All of these factors were reflected in a rapidly rising expenditure for athletics, which called for increased funds for their support, whether from subscriptions or from gate receipts or from both. Charges for admission to football contests, the origin of which is obscure, advanced in some instances to $1.50.

Special financial support began to be solicited from alumni. One result was that alumni who made generous contributions to college athletics received, openly or covertly, in return, a generous share in their control.

Per this timeline, it took college football roughly one decade to create boosters, the amateurism market’s invisible hands. They (for their own reasons) made sure players got portions of the money generated by players. The only noticeable change since 1880: boosters now wear dri-fit polo shirts and have multiple cell phones.

Just about one major thing has changed: we now agree it is OK to pay amateurs, as long as the NCAA controls who actually spends that money. It’s weird that we can pay amateurs anything at all, right?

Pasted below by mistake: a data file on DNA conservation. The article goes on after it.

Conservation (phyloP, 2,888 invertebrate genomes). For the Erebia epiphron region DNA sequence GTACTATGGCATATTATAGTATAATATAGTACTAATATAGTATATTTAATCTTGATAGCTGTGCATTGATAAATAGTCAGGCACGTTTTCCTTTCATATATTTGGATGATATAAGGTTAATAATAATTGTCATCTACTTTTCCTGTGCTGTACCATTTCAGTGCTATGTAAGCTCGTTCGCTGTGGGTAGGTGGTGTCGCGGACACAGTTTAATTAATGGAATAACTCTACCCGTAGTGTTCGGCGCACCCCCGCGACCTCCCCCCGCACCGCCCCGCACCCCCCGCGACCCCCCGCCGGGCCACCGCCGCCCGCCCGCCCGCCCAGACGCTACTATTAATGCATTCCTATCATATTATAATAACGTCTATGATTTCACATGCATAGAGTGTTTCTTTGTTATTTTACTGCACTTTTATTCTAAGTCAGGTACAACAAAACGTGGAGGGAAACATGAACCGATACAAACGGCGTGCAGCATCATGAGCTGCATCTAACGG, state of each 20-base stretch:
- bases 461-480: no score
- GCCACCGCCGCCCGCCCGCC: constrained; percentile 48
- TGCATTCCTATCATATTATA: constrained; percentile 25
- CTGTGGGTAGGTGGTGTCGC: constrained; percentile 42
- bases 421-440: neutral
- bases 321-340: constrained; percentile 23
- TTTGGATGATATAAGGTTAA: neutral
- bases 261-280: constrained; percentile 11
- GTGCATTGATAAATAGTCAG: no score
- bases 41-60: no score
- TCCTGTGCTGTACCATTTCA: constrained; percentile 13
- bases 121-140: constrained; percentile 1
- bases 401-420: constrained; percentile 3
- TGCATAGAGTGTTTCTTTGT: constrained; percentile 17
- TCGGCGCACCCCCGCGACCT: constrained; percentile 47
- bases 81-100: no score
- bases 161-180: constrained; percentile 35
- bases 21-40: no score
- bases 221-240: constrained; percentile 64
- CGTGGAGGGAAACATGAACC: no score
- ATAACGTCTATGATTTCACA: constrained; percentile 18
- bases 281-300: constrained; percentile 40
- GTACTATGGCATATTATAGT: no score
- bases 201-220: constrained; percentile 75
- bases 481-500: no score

By the 1920s, an open secret was that some college students could get full rides simply by being good at football. The scholarship argument worked like today’s transfer portal arguments — everyone complained about everyone else doing it. The athletic scholarship was so sinful, the Carnegie Report shamed even the schools employing athletes in jobs meant to cover tuition.

Here’s the NCAA’s first definition of amateur, from 1909 (my emphasis added):

1. An amateur in athletics is one who enters and takes part in athletic contests purely in obedience to the play impulses or for the satisfaction of purely play motives and for the exercise, training, and social pleasure derived. The natural or primary attitude of mind in play determines amateurism.

2. A professional in athletics is one who enters or takes part in any athletic contest from any other motive than the satisfaction of pure play impulses, or for the exercise, training, or social pleasures derived, or one who desires and secures from his skill or who accepts of spectators, partisans, or other interests, any material or economic advantage or reward.

About a decade after 1929’s Carnegie Report, some conferences like the Southwest weren’t idealistically turning a blind eye to the reality of the market. Instead, they were regulating which benefits players could receive, including money for meals, lodging, and more. Some schools around the country were straight-up paying players.